The following is a list of his translations; for we do not find him to have been the author of any original works. 1. A translation of “Lucretius,” printed in 8vo, at Oxford, 1682. Dryden, in the preface to the “Miscellany Poems,” which were published by him, speaks of this translation in the highest terms of approbation, calling Creech “the ingenious and learned translator of Lucretius” and every body else entertained the same opinion of it.' In the edition of 1714, in 2 vols. 8vo, all the verses of the text, which Creech had left untranslated, particularly those in the fourth book about the nature of love, are supplied; and many new notes added and intermixed by another hand, by way of forming a complete system of the Epicurean philosophy. Creech had published in 1695 an edition of Lucretius in Latin, with notes, which were afterwards printed at the end of the English translation. Another edition of this, much enlarged, but very incorrect, was published in 1717 in 8vo. The best is that of Glasow, 1759, 12 mo. He will perhaps be far longer rememred as the editor than the translator of Lucretius. 2. In | 1684 he published a translation of “Horace” in which, however, he has omitted some few odes. As to the satires, he was advised, as he tells us in the preface, “to turn them to our own time; since Rome was now rivalled in her vices; and parallels for hypocrisy, profaneness, avarice, and the like, were easy to be found.” But those crimes,“he declares,” were out of his acquaintance; and since the character is the same whoever the person is, he was not so fond of being hated, as to make any disobliging application. Such pains,“says he,” would look like an impertinent labour to find a dunghill.“3. The” Idylliums“of Theocritus, with Rapin’s discourse of pastorals, 1684,- 8vo. 4. The second elegy of Ovid’s first book of elegies the sixth, seventh, eighth, and twelfth of the second book; the story of Lucretia, out of the Fasti; and the second and third of Virgil’s eclogues; printed in a collection of miscellany poems, 1684. 5. The thirteenth satire of Juvenal, with notes. Printed in the English translation of the satires, 1693, in folio. 6. A translation into English of the verses prefixed to Quintinie’s Complete Gardener. 7. The Lives of Solon, Pelopidas, and Cleomenes, from Plutarch. 8. The Life of Pelopidas, from Cornelius Nepos. 9. Laconic apophthegms, or remarkable sayings of the Spartans, from Plutarch. 10. A discourse concerning Socrates’s da3mon, and the two first books of the Symposiacs, from Plutarch. These translations from Plutarch were published in the English translations of his” Lives“and” Morals.“11. A translation of Manilius’s Astronomicon, dated from All-Souls, Oct. 10, 1696. On his father’s monument he is called” the learned, much admired, and much envied Mr. Creech.“By whom he could have been envied, we know not, yet there is a ridiculous story that Dryden became so jealous of him, as to incite him to translate Horace that he might lose as much reputation by that poet, as he had gained by Lucretius. His poetry will scarcely at present be deemed an object which calls for much criticism, as he is rather a good scholar than a good poet; and in the instance of Lucretius, a most judicious editor. Dr. Warton, however, who will be allowed Jto be an admirable judge, has spoken of him in terms of applause.” Creech,“says the doctor,” in truth, is a much better translator than he is usually supposed and allowed to be. He is a nervous and vigorous writer: and many parts, not only of his Lucretius, but of his | Theocritus and Horace (though now decried) have not been excelled by other translators. One of his pieces may be pronounced excellent; his translation of the thirteenth satire of Juvenal; equal to any that Dryden has given us of that author.“Pope certainly paid him no small compliment by beginning his epistle to Mr. Murray (afterwards lord Mansfield) with two lines from Creech’s Horace. Pope used to say that” he hurt his translation of Lucretius very much by imitating Cowley, and bringing in turns even into some of the most grand parts. He has done more justice to Manilius." 1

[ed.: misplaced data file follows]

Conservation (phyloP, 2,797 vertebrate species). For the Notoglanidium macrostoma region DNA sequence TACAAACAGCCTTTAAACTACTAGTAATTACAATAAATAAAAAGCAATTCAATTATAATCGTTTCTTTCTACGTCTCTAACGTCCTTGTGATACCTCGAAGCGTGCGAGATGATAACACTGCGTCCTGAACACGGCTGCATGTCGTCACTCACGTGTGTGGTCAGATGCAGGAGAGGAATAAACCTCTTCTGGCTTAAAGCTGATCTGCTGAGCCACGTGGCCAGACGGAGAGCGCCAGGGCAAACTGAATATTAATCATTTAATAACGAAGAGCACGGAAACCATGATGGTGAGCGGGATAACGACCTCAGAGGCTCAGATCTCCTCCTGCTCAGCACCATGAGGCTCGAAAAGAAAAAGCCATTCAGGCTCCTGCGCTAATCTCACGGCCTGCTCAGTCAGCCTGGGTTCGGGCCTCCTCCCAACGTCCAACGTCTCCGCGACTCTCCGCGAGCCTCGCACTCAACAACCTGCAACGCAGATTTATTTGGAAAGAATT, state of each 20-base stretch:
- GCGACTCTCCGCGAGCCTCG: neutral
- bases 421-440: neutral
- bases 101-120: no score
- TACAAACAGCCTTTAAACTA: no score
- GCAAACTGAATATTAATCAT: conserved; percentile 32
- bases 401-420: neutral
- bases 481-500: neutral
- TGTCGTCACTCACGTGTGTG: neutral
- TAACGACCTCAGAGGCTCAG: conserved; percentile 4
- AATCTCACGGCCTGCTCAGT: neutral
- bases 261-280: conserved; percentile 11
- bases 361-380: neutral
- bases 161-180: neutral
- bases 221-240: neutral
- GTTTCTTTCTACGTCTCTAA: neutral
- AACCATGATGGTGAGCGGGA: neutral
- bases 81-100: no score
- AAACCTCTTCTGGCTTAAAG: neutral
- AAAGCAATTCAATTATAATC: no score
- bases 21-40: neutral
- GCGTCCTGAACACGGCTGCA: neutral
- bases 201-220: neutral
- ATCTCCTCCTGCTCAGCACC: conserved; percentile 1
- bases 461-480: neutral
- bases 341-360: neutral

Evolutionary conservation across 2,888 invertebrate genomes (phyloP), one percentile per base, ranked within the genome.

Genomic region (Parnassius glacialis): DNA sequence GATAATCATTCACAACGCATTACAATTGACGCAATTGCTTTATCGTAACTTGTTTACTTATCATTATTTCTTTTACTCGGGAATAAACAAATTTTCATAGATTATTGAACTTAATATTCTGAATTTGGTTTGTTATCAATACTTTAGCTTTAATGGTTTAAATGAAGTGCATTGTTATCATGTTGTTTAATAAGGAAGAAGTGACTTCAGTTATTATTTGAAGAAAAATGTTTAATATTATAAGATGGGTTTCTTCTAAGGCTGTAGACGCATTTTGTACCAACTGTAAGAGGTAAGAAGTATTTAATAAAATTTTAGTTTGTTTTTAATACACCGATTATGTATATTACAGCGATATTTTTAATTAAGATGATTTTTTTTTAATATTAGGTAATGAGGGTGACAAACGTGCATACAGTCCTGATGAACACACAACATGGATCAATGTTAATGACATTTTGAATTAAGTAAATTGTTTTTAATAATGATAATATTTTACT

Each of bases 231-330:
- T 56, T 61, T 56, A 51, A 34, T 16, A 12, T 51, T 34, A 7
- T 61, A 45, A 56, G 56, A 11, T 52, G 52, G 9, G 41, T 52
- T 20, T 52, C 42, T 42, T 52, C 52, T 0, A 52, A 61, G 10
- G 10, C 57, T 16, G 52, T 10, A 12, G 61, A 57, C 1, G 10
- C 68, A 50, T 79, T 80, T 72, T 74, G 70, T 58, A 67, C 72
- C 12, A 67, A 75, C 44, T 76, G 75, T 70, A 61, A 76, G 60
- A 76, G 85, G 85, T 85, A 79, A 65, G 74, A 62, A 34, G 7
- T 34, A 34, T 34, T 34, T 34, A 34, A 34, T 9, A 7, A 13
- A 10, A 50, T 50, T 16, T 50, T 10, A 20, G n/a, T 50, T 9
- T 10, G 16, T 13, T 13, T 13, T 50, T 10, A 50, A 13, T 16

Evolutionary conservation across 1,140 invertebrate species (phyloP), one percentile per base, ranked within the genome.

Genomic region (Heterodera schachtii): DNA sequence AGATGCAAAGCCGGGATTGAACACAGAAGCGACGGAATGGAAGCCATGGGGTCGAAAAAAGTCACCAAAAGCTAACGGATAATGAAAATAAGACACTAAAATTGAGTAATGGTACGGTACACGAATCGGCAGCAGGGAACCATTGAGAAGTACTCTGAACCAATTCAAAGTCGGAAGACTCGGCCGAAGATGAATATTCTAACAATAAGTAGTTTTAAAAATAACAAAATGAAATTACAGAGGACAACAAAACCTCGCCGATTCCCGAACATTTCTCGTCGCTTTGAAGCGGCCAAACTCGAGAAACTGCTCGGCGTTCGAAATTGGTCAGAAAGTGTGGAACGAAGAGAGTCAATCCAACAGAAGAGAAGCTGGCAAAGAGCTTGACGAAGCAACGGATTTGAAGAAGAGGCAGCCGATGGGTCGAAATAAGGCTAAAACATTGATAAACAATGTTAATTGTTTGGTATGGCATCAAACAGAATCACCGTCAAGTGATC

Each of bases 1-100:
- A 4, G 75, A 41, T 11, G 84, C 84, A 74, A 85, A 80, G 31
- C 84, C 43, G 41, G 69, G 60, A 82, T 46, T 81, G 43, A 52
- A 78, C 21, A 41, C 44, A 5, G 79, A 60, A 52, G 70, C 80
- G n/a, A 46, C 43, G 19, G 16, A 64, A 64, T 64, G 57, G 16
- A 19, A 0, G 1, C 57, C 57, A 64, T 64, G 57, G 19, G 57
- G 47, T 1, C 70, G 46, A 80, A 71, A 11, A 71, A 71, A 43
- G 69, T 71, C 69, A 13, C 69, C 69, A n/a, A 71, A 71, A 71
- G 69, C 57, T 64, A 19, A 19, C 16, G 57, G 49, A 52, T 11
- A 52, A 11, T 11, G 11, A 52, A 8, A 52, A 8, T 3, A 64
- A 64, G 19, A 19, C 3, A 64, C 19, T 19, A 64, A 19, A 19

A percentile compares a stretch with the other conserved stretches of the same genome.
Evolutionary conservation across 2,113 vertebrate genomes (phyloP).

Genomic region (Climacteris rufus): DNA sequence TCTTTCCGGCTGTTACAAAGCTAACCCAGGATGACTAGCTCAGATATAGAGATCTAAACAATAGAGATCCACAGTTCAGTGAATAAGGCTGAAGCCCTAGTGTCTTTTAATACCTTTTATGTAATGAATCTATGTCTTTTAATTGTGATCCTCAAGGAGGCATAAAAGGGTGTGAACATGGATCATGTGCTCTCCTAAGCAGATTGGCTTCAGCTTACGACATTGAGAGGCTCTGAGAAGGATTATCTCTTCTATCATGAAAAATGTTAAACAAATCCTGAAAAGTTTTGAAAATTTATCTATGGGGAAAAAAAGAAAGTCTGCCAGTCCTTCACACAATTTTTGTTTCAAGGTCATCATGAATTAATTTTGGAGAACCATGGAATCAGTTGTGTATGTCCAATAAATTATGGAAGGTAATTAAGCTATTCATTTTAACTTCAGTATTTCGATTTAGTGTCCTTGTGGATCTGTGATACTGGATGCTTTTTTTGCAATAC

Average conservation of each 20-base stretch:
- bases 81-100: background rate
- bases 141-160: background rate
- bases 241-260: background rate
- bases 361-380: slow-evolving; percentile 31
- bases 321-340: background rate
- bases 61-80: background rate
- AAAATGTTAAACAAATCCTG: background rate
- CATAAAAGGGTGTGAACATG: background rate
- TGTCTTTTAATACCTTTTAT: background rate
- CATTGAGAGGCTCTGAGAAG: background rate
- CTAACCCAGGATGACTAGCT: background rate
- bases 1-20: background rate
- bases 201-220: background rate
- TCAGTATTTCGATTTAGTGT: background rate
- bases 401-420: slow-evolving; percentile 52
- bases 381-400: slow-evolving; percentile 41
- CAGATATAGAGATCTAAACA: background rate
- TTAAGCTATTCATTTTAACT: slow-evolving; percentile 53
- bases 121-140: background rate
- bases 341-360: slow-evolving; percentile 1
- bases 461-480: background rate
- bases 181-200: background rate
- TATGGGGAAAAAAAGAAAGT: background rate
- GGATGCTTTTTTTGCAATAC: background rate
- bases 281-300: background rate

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Biog. Brit. Malone’a Dryden, vol. I. p. 505 vol. IV. p. 43, 225. Gibber’s Lives. Warton’s Essays. —Ath. Ox. vol. II. Warton’s Life of Bathxust, p. lyS.Spence’s Anecdotes, ms.